Culture

To the extent that it is discernible at all, culture is held in our lived experience, framed by the architectural structures of the built environment, our behavioural and codified rituals, our systems of individual and shared belief, imbued tokens of value and the trade thereof, and hierarchies of both formal and visible, and social and implicit, power, and the totems that regulate it.

Or to put it another way: culture is everywhere and everything, whilst being nothing but a dream and some stuff.

If we had to choose a single word to describe culture, it would possibly be ‘violence’, not because the behaviours of culture are violent (although they may be), but rather because culture is held as a struggle at the intersection of systems. Tribal systems, formal systems, belief systems, knowledge systems, and specifically systems of power.

In a very real sense, culture is forged in fire.

This is important if we wish to have meaningful conversations about cultural change, or ‘transformation’ as we are wont to call it within organisations.

We can have an evolution of culture, but the process may be destructive, chaotic, and to large extent negotiated, consensual, permitted, and unclear.

If we focus too much on what we want, we may miss the arrival of what we have deserved.

Culture does hold respect, but not necessarily nostalgia: rather like art, it references the other, but builds upon it.

This is particularly pertinent when cultures (or rather the formal and social structures that underpin them) merge. Sometimes we want both the old and the new. But that is like asking for a revolution with solid foundations.

There must be processes of fracture, of dissolution, of mosaic laying, of negotiation, of prototyping and rehearsal, of remembrance and remorse, and celebration.

In a very real sense, culture must die and culture must be reborn.

We are often naive in our narrative descriptions of what ‘culture’ is: we talk about ‘learning culture’ as a thing, when perhaps we mean a subset of ‘learning what i tell you’, or ‘believing what i believe’.

It is always possible to learn within a culture, but what we may end up learning is how to survive within culture.

There are quite practical implications of our underlying understanding of how culture is forged, and both the violent destruction and aspects of creation, of the new. We must give space and have understanding of what needs to be done.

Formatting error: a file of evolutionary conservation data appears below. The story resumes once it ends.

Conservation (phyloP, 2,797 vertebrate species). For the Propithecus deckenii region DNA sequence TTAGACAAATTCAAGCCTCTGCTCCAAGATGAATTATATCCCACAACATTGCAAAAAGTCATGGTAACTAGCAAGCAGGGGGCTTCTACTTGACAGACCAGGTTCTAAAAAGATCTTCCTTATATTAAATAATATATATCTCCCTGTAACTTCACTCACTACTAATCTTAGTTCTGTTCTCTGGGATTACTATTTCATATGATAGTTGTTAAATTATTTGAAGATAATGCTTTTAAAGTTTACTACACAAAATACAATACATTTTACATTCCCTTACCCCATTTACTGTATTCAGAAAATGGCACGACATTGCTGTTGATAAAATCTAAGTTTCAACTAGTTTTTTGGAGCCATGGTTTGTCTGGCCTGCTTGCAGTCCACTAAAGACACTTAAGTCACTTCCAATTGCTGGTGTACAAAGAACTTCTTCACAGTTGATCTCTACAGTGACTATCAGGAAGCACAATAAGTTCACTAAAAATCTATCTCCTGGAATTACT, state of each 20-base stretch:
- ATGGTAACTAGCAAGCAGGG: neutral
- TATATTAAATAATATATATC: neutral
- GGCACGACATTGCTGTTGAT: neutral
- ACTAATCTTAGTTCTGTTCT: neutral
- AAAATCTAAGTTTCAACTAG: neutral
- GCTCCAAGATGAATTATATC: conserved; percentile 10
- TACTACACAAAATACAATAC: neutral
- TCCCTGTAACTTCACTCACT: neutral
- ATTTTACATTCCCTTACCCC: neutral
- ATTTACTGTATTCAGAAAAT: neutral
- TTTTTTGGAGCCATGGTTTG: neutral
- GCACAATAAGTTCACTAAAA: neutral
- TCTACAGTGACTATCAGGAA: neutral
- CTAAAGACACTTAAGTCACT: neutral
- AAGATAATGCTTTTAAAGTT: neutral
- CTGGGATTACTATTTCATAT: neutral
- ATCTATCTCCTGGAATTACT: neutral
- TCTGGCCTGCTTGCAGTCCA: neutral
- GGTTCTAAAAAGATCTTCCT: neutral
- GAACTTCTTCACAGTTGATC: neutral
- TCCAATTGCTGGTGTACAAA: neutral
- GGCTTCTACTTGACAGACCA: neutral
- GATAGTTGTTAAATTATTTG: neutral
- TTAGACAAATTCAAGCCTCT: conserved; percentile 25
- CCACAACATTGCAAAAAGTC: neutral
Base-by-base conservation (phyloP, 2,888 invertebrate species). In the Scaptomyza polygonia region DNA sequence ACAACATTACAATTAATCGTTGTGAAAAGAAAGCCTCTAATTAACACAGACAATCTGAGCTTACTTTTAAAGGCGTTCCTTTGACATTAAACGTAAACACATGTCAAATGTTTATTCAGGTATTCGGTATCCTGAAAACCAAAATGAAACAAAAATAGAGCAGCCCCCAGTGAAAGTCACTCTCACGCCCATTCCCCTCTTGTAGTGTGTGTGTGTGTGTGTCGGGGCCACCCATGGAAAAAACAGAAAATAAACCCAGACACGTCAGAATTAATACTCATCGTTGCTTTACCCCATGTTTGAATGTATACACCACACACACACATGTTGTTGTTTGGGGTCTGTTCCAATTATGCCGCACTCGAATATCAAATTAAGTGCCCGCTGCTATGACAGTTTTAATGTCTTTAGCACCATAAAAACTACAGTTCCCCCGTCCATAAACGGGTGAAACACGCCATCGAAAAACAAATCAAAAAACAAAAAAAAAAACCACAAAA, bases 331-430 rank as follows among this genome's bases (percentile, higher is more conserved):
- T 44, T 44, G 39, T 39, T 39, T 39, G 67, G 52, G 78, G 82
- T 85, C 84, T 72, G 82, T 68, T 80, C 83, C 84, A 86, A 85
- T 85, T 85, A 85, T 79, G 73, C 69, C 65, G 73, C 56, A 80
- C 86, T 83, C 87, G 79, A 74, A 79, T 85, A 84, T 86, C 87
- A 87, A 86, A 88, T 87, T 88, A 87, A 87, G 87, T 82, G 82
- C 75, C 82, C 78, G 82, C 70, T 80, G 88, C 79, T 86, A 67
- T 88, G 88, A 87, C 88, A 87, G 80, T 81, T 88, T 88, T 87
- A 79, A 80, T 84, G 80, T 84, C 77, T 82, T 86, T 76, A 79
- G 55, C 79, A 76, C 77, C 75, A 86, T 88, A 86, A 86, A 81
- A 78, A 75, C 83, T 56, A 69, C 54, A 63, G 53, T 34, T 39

And whilst there is much talk of time, of oil tankers and momentum, of difficulty, the acts of engagement with, evolution of, and creation around culture may happen remarkably fast.

Indeed: they may happen far faster than the planning that takes place at a strategic level.

Often within cultural transformation programmes we still see the over-involvement of legacy Domains like ‘comms’, a function of formal power and an outdated belief that formal stories can outrun social beliefs.

It’s ironic that whilst ‘authenticity’ is deemed the top desired train in leaders, leaders often resort to broadcast models of cultural change.

In some ways we have engineered our own complexity: culture, and change, are not that difficult, provided that we are willing to accept a broader range of outcomes, and an acceptance that culture is an untidy affair.

The most important thing is to be engaged in the discussion: to listen, to be uncertain, and yet to be clear.

To move forward, we must leave certain things behind. You cannot be both the old and the new, and the violence of change must be confronted, and indeed may end up as the fire we use in the forge.

About julianstodd

Author, Artist, Researcher, and Founder of Sea Salt Learning. My work explores the context of the Social Age and the intersection of formal and social systems.
This entry was posted in Culture, Learning, Learning Culture and tagged , , , , , , . Bookmark the permalink.

Leave a Reply

Fill in your details below or click an icon to log in:

WordPress.com Logo

You are commenting using your WordPress.com account. Log Out /  Change )

Twitter picture

You are commenting using your Twitter account. Log Out /  Change )

Facebook photo

You are commenting using your Facebook account. Log Out /  Change )

Connecting to %s

This site uses Akismet to reduce spam. Learn how your comment data is processed.